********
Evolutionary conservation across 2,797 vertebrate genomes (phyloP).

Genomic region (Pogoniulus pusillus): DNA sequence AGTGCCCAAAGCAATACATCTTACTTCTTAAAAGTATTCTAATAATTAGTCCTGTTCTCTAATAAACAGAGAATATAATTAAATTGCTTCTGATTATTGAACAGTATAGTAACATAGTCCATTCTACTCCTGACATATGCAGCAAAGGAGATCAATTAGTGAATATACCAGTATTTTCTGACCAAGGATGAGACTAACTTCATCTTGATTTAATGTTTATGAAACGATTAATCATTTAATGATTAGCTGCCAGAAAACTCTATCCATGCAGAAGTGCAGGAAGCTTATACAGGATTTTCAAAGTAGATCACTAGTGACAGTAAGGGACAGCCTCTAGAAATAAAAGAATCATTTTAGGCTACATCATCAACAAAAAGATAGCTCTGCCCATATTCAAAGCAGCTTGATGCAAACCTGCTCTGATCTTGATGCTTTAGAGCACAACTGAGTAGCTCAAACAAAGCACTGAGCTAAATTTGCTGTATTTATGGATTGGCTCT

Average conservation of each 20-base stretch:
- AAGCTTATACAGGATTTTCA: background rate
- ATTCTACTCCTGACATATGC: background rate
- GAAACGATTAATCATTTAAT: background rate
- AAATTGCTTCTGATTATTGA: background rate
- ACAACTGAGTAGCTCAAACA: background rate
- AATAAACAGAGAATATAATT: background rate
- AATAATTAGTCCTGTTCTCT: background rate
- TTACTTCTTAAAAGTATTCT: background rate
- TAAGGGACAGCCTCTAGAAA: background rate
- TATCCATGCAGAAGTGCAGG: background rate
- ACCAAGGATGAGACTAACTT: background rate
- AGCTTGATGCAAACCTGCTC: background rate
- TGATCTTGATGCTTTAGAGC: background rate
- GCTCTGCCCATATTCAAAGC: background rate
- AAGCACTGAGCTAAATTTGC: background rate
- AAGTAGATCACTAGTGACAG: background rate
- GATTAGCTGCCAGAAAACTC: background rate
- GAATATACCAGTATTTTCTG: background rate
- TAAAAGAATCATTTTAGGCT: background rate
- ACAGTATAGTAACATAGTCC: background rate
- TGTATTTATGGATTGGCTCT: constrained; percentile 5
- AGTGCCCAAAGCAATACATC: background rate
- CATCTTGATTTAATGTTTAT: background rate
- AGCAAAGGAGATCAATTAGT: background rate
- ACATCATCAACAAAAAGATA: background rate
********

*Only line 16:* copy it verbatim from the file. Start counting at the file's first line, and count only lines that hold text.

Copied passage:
- TGATCTTGATGCTTTAGAGC: background rate